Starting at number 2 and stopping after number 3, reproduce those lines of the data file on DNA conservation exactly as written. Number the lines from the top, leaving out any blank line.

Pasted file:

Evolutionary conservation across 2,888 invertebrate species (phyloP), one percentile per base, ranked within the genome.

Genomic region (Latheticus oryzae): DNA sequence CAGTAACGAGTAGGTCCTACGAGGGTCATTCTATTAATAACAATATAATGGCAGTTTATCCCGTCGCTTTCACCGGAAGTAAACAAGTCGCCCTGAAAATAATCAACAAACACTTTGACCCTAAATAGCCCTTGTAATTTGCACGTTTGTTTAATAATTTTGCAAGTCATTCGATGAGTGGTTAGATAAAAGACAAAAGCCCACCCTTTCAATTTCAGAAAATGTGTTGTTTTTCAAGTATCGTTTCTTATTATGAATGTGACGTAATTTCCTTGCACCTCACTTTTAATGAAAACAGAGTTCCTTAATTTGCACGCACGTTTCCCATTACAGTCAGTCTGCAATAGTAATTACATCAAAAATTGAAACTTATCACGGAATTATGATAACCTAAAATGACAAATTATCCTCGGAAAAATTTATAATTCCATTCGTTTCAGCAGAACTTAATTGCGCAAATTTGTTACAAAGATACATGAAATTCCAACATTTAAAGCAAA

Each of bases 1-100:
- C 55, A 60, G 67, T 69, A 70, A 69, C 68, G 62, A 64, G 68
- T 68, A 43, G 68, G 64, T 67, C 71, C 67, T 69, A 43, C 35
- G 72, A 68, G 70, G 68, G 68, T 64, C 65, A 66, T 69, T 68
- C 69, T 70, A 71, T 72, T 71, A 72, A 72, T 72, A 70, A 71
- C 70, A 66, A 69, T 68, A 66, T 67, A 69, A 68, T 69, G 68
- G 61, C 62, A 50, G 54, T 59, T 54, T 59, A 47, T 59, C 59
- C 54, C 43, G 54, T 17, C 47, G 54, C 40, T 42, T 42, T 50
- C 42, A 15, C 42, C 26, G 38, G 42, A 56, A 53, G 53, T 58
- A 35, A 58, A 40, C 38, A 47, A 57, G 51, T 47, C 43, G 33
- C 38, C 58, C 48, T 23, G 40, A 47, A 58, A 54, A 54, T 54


Genomic region (Latheticus oryzae): DNA sequence CAGTAACGAGTAGGTCCTACGAGGGTCATTCTATTAATAACAATATAATGGCAGTTTATCCCGTCGCTTTCACCGGAAGTAAACAAGTCGCCCTGAAAATAATCAACAAACACTTTGACCCTAAATAGCCCTTGTAATTTGCACGTTTGTTTAATAATTTTGCAAGTCATTCGATGAGTGGTTAGATAAAAGACAAAAGCCCACCCTTTCAATTTCAGAAAATGTGTTGTTTTTCAAGTATCGTTTCTTATTATGAATGTGACGTAATTTCCTTGCACCTCACTTTTAATGAAAACAGAGTTCCTTAATTTGCACGCACGTTTCCCATTACAGTCAGTCTGCAATAGTAATTACATCAAAAATTGAAACTTATCACGGAATTATGATAACCTAAAATGACAAATTATCCTCGGAAAAATTTATAATTCCATTCGTTTCAGCAGAACTTAATTGCGCAAATTTGTTACAAAGATACATGAAATTCCAACATTTAAAGCAAA

Each of bases 1-100: